Treating hypothyroidism with thyroid hormone medication, like levothyroxine sodium (Synthroid), is an effective treatment option for most patients. However, mounting research suggests that many patients are overusing thyroid medication, with potential consequences for their health. For patients taking thyroid hormone replacement, it’s important to understand the dangers of too much thyroid medication and how to know if you’re at risk.
In this article, we’ll cover the dangers of too much thyroid medication including overmedication, overprescribing T3, thyroid medication absorption changes, and overdose. We’ll also discuss how thyroid medication is only part of the solution for many thyroid patients. What’s not yet well understood by many practitioners is that improved gut health may be the missing puzzle piece for patients with stubborn thyroid symptoms.
Thyroid Gland Basics
Working with the adrenal gland and pituitary gland, the thyroid gland releases thyroid hormones into the bloodstream. These hormones regulate bodily functions, including:
- Brain and nervous system function
- Energy production
- Muscle and heart function
- Body temperature
When the thyroid gland produces too much or too little thyroid hormone, multiple body systems are affected.
This condition occurs when an overactive thyroid gland produces excess thyroid hormones, speeding up the body’s metabolism. Common hyperthyroidism symptoms include:
- Weight loss
- Racing heart rate or palpitations
- Blood pressure changes
Hypothyroidism occurs when an underactive thyroid gland doesn’t produce a sufficient amount of thyroid hormones, slowing down the body’s metabolism. Common hypothyroidism symptoms include:
- Hair loss
- Weight gain
- Brain fog
- High cholesterol
- Low libido
Dangers of Too Much Thyroid Medication
If you are hypothyroid, a thyroid hormone replacement medication like levothyroxine (Synthroid, Tirosint, or Levoxyl) can help to restore proper thyroid function.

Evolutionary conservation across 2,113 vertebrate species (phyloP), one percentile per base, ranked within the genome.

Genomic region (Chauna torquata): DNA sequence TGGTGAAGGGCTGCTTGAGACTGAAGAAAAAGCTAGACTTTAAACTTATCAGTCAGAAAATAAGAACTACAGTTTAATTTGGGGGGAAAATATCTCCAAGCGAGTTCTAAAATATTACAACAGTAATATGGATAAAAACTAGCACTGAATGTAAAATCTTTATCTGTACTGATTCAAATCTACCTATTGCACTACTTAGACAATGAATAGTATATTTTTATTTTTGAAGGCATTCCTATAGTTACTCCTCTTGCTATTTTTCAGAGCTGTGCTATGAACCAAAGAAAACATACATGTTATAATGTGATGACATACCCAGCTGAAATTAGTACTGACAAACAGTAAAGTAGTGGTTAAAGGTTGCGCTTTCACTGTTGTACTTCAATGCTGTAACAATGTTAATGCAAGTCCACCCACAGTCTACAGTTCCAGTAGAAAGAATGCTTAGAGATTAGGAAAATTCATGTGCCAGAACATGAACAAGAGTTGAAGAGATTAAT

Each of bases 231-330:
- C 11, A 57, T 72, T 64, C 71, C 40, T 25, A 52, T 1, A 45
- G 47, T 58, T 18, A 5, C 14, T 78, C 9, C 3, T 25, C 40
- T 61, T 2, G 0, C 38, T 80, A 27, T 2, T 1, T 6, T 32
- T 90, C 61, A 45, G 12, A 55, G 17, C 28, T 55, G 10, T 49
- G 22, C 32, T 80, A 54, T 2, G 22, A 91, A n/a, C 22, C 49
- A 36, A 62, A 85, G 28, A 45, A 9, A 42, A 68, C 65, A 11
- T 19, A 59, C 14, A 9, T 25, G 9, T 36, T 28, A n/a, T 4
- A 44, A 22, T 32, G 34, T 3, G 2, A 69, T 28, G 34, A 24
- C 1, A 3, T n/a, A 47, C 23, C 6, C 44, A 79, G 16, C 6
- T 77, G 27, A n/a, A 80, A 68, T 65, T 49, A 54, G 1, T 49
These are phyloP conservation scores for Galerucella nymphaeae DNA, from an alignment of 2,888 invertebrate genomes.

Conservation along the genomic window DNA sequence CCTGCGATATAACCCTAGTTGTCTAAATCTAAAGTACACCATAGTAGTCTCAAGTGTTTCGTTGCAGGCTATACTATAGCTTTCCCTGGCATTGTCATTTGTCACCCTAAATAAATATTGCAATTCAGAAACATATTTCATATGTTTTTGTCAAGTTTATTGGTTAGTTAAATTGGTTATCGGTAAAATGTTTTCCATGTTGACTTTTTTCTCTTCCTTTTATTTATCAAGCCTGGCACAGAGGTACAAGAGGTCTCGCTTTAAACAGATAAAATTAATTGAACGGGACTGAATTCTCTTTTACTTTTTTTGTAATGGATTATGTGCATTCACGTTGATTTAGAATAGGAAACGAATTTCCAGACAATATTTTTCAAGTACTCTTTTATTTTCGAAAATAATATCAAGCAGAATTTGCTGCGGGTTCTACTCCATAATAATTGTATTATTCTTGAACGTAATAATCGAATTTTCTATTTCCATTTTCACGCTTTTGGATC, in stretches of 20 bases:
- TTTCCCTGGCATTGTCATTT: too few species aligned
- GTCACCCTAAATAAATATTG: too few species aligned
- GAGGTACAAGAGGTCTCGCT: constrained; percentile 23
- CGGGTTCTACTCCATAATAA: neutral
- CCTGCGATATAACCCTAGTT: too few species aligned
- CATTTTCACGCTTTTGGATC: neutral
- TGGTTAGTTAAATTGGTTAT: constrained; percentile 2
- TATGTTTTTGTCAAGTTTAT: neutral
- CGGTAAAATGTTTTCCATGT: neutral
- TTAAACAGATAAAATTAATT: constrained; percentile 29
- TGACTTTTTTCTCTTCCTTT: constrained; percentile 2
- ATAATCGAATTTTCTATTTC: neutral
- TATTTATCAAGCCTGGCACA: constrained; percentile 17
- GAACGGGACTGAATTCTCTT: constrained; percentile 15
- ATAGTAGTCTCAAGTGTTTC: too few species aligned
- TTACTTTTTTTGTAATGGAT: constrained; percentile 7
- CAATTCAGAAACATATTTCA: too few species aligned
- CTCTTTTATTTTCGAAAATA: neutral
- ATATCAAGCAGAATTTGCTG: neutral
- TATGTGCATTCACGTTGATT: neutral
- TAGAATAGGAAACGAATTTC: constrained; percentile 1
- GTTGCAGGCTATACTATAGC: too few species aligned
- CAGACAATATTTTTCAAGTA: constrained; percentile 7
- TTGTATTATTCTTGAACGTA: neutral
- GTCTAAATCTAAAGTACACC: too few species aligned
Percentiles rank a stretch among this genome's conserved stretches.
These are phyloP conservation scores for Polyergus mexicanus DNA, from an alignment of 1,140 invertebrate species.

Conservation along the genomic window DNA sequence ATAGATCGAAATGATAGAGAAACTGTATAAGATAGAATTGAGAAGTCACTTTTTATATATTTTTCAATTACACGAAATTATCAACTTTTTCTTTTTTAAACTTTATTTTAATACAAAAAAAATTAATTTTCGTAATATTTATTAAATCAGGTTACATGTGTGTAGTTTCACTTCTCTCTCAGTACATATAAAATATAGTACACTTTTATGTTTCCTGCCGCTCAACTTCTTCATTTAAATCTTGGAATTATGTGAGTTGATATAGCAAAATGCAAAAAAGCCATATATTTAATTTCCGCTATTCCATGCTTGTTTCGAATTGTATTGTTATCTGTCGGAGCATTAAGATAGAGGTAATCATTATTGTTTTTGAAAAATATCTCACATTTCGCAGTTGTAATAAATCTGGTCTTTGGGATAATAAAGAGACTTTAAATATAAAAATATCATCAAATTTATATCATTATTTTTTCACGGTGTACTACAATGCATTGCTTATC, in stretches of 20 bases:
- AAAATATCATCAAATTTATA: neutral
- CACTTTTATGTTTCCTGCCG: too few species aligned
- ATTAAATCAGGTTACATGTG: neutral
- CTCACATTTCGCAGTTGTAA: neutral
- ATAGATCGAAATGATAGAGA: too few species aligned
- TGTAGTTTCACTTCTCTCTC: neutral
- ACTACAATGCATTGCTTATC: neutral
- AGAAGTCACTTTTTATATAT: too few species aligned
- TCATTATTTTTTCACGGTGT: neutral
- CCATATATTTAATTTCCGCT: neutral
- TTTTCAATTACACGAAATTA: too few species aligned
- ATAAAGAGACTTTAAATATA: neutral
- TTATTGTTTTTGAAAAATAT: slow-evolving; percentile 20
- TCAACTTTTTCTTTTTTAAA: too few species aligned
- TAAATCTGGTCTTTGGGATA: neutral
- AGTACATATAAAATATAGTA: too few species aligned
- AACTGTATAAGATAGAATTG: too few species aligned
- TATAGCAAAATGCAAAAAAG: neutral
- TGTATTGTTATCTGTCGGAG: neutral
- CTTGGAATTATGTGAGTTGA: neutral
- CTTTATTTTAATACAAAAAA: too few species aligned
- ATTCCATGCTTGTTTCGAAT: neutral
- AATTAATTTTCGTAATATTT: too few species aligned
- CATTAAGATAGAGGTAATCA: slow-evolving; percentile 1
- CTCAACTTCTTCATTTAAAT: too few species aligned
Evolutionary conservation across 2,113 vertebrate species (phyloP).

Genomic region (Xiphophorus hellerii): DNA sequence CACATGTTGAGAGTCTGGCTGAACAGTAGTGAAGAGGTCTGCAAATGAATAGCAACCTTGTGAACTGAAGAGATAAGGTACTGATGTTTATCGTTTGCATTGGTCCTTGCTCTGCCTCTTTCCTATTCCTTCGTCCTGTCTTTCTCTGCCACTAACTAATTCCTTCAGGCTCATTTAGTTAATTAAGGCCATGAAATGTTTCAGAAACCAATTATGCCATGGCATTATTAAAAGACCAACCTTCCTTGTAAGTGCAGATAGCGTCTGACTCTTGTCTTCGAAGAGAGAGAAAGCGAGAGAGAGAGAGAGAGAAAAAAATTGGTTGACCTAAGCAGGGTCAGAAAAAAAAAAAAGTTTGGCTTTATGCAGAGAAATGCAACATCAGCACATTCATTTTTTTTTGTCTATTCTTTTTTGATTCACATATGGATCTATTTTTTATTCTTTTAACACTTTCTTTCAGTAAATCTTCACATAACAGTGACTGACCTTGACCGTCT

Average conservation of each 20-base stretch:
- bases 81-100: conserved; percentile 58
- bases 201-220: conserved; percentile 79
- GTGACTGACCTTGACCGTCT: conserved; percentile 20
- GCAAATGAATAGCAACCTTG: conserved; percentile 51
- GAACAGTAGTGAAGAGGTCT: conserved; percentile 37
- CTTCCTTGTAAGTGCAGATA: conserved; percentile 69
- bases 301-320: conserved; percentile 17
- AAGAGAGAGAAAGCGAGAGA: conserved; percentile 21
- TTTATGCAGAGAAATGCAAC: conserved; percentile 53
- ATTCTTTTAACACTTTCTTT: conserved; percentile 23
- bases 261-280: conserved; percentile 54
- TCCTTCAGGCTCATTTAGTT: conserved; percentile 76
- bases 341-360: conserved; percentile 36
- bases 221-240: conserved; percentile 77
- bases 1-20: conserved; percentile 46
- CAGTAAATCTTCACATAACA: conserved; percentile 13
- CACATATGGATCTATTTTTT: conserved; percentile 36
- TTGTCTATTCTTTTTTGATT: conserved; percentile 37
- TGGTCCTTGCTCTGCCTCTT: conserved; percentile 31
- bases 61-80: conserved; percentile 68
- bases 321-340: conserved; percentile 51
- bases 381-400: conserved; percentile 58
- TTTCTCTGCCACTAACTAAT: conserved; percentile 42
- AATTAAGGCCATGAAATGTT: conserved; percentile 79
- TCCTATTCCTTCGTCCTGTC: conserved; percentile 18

Levothyroxine is sold under the brand names Tirosint, Synthroid, and Levoxyl. The FDA recommends taking levothyroxine in the morning on an empty stomach at least 30 minutes prior to eating. The FDA also recommends not taking levothyroxine with calcium, iodine, antacids, or other medications that could interfere with medication absorption .
If for any reason you take too much thyroid hormone medication, you may experience mild to severe symptoms of hyperthyroidism. Let’s take a look at some of the scenarios where this could happen.
One of the more common dangers of too much thyroid medication is overmedication resulting from overdiagnosis.
Research has found that thyroid medication is highly overprescribed.
One study demonstrated that up to 60% of patients might be taking thyroid hormone replacement unnecessarily . The study documented 291 patients taking Levothyroxine Sodium (Synthroid) who halted their medication for 6-8 weeks. It’s important to note that many of these patients had been taking thyroid medication for years but did not have apparent thyroid disease diagnostic indicators.
After halting medication, follow-up thyroid function tests showed that 60.8% of patients had thyroid-stimulating hormone results in the normal range. Essentially, their bodies were producing enough thyroid hormones and they did not require thyroid medication.
In another study conducted over nine years, 52,000 thyroid patients completed surveys regarding levothyroxine (Synthroid) use. Results showed a 30% increase in levothyroxine use over this time, suggesting a likely propensity toward overdiagnosis .
While both functional and conventional medical practitioners appear to over-diagnose hypothyroidism, this tends to be an area where conventional medical practitioners get it right more often than functional medicine practitioners. Some alternative practitioners apply very narrow, non-standard ranges to thyroid function blood test results. However, standard laboratory reference ranges for thyroid hormones are based on current research, and there is little evidence to support the practice of applying non-standard ranges.
If you’ve been taking thyroid hormone replacement, you’re likely familiar with low thyroid symptoms (hypothyroid). However, you may not immediately recognize the signs of hyperthyroidism that can result from overmedication.
Common symptoms of overmedication of hypothyroidism include:
- Feeling stressed
- Racing heart rate
- Hair loss
These hyperthyroidism symptoms are similar to what you might experience during stressful times in your life. This can make it difficult to identify hyperthyroidism caused by too much thyroid medication.